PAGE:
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Data for Action: Bringing Responsible and Secure Data Practices to Community Surveys


[ess_grid alias=”civicus”]

Project Overview

CIVICUS-DataShift utilizes best practices in e-learning to develop an organizational shift from using data for reporting to using data for action. This project seeks to improve our secure and responsible data lifecycle practices and release the program into an open, online platform. We address a noticeable-gap in effective use of digital resources in civil society by bringing small to medium organizations with access to internet but not-yet effectively accessing it. CIVICUS is a global alliance of civil society organizations and activists dedicated to strengthening citizen action and civil society throughout the world. CIVICUS received a 2017 Digital Impact Grant for the project “Data for Action: Bringing Responsible and Secure Data Practices to Community Surveys.”


To achieve the Sustainable Development Goals (SDGs), substantial financial and capacity development investments are needed to collect data to monitor SDG progress. The mounting emphasis on capacity development has coincided with an unprecedented rise in the availability and variety of open online training courses in the last ten year, including Massive Open Online Courses (MOOCs). Despite high enrollment rates, studies of MOOCs have shown low average completion rates, ranging from 1.7- 12.5%.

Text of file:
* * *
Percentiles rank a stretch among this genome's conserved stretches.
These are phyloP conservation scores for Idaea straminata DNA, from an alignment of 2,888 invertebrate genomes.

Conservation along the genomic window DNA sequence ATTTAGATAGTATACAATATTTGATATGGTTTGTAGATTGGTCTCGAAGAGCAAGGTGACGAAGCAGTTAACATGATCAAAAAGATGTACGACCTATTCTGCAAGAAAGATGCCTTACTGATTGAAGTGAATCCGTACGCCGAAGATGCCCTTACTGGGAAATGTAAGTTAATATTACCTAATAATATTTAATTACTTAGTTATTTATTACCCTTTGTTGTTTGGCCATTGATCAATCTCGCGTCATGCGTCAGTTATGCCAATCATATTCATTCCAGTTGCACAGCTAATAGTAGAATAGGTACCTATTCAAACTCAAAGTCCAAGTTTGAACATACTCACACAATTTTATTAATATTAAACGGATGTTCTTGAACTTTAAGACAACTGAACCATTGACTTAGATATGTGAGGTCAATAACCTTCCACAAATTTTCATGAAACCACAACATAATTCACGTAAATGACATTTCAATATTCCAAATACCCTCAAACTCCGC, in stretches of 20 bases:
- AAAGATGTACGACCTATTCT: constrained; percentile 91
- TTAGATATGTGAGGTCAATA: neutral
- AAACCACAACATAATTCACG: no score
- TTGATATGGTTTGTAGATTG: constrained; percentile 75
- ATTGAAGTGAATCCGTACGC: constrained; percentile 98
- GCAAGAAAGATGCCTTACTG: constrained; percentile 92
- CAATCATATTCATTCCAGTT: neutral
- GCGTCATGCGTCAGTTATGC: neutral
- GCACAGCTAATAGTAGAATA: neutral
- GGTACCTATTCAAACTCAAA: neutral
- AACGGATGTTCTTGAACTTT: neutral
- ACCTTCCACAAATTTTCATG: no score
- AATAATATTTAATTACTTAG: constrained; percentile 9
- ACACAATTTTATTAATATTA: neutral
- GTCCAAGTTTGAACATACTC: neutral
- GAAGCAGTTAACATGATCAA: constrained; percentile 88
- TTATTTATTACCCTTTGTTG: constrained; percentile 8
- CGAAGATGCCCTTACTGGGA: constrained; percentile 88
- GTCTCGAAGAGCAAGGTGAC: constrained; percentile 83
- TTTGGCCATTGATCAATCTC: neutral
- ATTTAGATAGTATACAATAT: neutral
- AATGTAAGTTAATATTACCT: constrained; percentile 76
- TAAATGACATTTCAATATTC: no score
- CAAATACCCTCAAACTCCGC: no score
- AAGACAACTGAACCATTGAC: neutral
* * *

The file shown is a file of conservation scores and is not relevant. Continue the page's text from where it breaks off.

CIVICUS has developed a capacity strengthening model which provides CSOs with a facilitated online course in survey methods. This applied course trains CSOs to collect and use their own data for action towards the SDGs with the targeted support of a specialist. The model has proven successful, with a completion rate of nearly 95%. Plans to scale this capacity development model anticipate reaching more than 200 CSOs within a two-year period.

During the pilot phase of the program, however, it became clear that partner organizations required additional training in responsible data practices and digital security for both survey collection and in general. As civil society actors are increasingly collecting and storing information online, their personal and work mobile phones, computers, email accounts, and databases all become targets for cyber-attacks and exploitation. These technologies can be powerful tools for activists, but can also make them more vulnerable.


Hannah Wheatley presented the work of CIVICUS at the Data on Purpose conference at Stanford University in February 2019.

2017 Digital Impact Grantees from Stanford PACS on Vimeo.

Outputs and Progress

  • Digital Security – Starter
  • Published and available digital security modules free to public:
    • “Doable” Digital Security
    • Troubles with Passwords
    • 2FA – Road to Safety
    • Public WiFi – Navigating Dangerous Waters


  • Trusted relationships are needed to begin the conversations about actionable, doable steps that the non-expert can start to better protect for the physical and digital data on themselves and the communities they are working to support.

Next Steps

  • We are testing a premium version of the digital security online course.
  • We are re-packaging the online course into smaller content pieces to reach an even wider audience.
  • We are completing the public upload of the following modules for the general public: see “Digital Security starter course” below.
  • Coming soon:
    • Devices – Main Points of Defense
    • Backups – Never Forget
    • Data Management – In Desperate Search

Learn More